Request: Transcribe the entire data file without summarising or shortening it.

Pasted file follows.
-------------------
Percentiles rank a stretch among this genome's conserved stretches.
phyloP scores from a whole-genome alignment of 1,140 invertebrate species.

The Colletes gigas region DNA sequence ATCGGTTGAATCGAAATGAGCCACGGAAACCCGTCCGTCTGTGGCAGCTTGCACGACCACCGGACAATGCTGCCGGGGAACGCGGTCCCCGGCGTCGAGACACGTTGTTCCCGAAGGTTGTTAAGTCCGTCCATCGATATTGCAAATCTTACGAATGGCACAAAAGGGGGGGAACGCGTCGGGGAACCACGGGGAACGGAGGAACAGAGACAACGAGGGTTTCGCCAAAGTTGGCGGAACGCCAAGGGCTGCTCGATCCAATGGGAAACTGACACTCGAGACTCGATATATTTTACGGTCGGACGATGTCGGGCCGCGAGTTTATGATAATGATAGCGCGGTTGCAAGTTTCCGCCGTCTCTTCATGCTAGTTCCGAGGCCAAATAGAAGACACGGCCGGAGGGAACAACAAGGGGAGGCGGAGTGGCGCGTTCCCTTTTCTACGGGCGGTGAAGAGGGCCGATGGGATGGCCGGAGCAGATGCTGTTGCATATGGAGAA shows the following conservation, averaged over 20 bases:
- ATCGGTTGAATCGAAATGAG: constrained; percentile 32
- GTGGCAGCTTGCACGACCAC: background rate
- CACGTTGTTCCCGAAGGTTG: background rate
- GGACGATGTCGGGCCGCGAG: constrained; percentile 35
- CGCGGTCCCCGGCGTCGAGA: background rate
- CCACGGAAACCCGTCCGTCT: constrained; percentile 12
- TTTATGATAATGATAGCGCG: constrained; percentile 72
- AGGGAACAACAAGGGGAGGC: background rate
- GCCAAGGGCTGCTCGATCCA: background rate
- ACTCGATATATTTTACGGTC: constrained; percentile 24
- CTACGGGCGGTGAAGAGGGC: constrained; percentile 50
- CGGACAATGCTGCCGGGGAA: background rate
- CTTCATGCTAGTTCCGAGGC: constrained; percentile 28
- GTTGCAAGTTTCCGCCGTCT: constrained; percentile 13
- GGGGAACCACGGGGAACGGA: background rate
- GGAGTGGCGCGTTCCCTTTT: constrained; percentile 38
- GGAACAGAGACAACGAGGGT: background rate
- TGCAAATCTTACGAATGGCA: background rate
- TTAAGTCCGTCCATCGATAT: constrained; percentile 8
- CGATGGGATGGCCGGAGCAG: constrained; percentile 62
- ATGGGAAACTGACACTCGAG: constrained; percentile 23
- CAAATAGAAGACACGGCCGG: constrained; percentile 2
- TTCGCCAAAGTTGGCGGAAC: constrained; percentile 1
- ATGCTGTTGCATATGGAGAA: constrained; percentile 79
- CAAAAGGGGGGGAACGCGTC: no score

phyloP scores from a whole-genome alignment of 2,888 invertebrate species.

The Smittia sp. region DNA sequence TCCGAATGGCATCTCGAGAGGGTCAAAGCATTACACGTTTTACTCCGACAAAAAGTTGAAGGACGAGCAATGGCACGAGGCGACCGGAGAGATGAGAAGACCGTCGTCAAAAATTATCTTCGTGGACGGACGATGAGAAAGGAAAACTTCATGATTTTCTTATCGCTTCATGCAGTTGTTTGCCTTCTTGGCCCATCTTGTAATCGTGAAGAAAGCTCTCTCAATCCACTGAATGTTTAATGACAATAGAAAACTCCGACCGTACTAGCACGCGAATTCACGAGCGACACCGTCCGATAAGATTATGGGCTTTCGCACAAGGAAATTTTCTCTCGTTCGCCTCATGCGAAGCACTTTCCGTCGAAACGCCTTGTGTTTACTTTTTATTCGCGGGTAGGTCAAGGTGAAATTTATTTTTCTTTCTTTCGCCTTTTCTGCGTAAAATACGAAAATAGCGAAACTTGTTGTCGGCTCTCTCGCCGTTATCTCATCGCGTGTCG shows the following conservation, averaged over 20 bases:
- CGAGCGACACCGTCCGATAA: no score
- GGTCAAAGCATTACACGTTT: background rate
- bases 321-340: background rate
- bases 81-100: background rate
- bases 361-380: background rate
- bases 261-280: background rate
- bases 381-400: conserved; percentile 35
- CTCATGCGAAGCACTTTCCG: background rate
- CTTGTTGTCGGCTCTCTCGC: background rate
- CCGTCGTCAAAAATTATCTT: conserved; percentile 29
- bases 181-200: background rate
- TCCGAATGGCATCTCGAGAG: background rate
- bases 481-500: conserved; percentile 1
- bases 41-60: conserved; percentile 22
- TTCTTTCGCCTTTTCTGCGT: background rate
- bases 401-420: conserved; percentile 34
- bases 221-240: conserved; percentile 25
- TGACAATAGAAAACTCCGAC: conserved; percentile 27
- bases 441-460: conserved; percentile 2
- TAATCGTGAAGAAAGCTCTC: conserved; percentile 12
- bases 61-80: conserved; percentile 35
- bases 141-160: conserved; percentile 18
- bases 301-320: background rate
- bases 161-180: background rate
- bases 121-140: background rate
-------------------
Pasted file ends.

Percentiles rank a stretch among this genome's conserved stretches.
phyloP scores from a whole-genome alignment of 1,140 invertebrate species.

The Colletes gigas region DNA sequence ATCGGTTGAATCGAAATGAGCCACGGAAACCCGTCCGTCTGTGGCAGCTTGCACGACCACCGGACAATGCTGCCGGGGAACGCGGTCCCCGGCGTCGAGACACGTTGTTCCCGAAGGTTGTTAAGTCCGTCCATCGATATTGCAAATCTTACGAATGGCACAAAAGGGGGGGAACGCGTCGGGGAACCACGGGGAACGGAGGAACAGAGACAACGAGGGTTTCGCCAAAGTTGGCGGAACGCCAAGGGCTGCTCGATCCAATGGGAAACTGACACTCGAGACTCGATATATTTTACGGTCGGACGATGTCGGGCCGCGAGTTTATGATAATGATAGCGCGGTTGCAAGTTTCCGCCGTCTCTTCATGCTAGTTCCGAGGCCAAATAGAAGACACGGCCGGAGGGAACAACAAGGGGAGGCGGAGTGGCGCGTTCCCTTTTCTACGGGCGGTGAAGAGGGCCGATGGGATGGCCGGAGCAGATGCTGTTGCATATGGAGAA shows the following conservation, averaged over 20 bases:
- ATCGGTTGAATCGAAATGAG: constrained; percentile 32
- GTGGCAGCTTGCACGACCAC: background rate
- CACGTTGTTCCCGAAGGTTG: background rate
- GGACGATGTCGGGCCGCGAG: constrained; percentile 35
- CGCGGTCCCCGGCGTCGAGA: background rate
- CCACGGAAACCCGTCCGTCT: constrained; percentile 12
- TTTATGATAATGATAGCGCG: constrained; percentile 72
- AGGGAACAACAAGGGGAGGC: background rate
- GCCAAGGGCTGCTCGATCCA: background rate
- ACTCGATATATTTTACGGTC: constrained; percentile 24
- CTACGGGCGGTGAAGAGGGC: constrained; percentile 50
- CGGACAATGCTGCCGGGGAA: background rate
- CTTCATGCTAGTTCCGAGGC: constrained; percentile 28
- GTTGCAAGTTTCCGCCGTCT: constrained; percentile 13
- GGGGAACCACGGGGAACGGA: background rate
- GGAGTGGCGCGTTCCCTTTT: constrained; percentile 38
- GGAACAGAGACAACGAGGGT: background rate
- TGCAAATCTTACGAATGGCA: background rate
- TTAAGTCCGTCCATCGATAT: constrained; percentile 8
- CGATGGGATGGCCGGAGCAG: constrained; percentile 62
- ATGGGAAACTGACACTCGAG: constrained; percentile 23
- CAAATAGAAGACACGGCCGG: constrained; percentile 2
- TTCGCCAAAGTTGGCGGAAC: constrained; percentile 1
- ATGCTGTTGCATATGGAGAA: constrained; percentile 79
- CAAAAGGGGGGGAACGCGTC: no score

phyloP scores from a whole-genome alignment of 2,888 invertebrate species.

The Smittia sp. region DNA sequence TCCGAATGGCATCTCGAGAGGGTCAAAGCATTACACGTTTTACTCCGACAAAAAGTTGAAGGACGAGCAATGGCACGAGGCGACCGGAGAGATGAGAAGACCGTCGTCAAAAATTATCTTCGTGGACGGACGATGAGAAAGGAAAACTTCATGATTTTCTTATCGCTTCATGCAGTTGTTTGCCTTCTTGGCCCATCTTGTAATCGTGAAGAAAGCTCTCTCAATCCACTGAATGTTTAATGACAATAGAAAACTCCGACCGTACTAGCACGCGAATTCACGAGCGACACCGTCCGATAAGATTATGGGCTTTCGCACAAGGAAATTTTCTCTCGTTCGCCTCATGCGAAGCACTTTCCGTCGAAACGCCTTGTGTTTACTTTTTATTCGCGGGTAGGTCAAGGTGAAATTTATTTTTCTTTCTTTCGCCTTTTCTGCGTAAAATACGAAAATAGCGAAACTTGTTGTCGGCTCTCTCGCCGTTATCTCATCGCGTGTCG shows the following conservation, averaged over 20 bases:
- CGAGCGACACCGTCCGATAA: no score
- GGTCAAAGCATTACACGTTT: background rate
- bases 321-340: background rate
- bases 81-100: background rate
- bases 361-380: background rate
- bases 261-280: background rate
- bases 381-400: conserved; percentile 35
- CTCATGCGAAGCACTTTCCG: background rate
- CTTGTTGTCGGCTCTCTCGC: background rate
- CCGTCGTCAAAAATTATCTT: conserved; percentile 29
- bases 181-200: background rate
- TCCGAATGGCATCTCGAGAG: background rate
- bases 481-500: conserved; percentile 1
- bases 41-60: conserved; percentile 22
- TTCTTTCGCCTTTTCTGCGT: background rate
- bases 401-420: conserved; percentile 34
- bases 221-240: conserved; percentile 25
- TGACAATAGAAAACTCCGAC: conserved; percentile 27
- bases 441-460: conserved; percentile 2
- TAATCGTGAAGAAAGCTCTC: conserved; percentile 12
- bases 61-80: conserved; percentile 35
- bases 141-160: conserved; percentile 18
- bases 301-320: background rate
- bases 161-180: background rate
- bases 121-140: background rate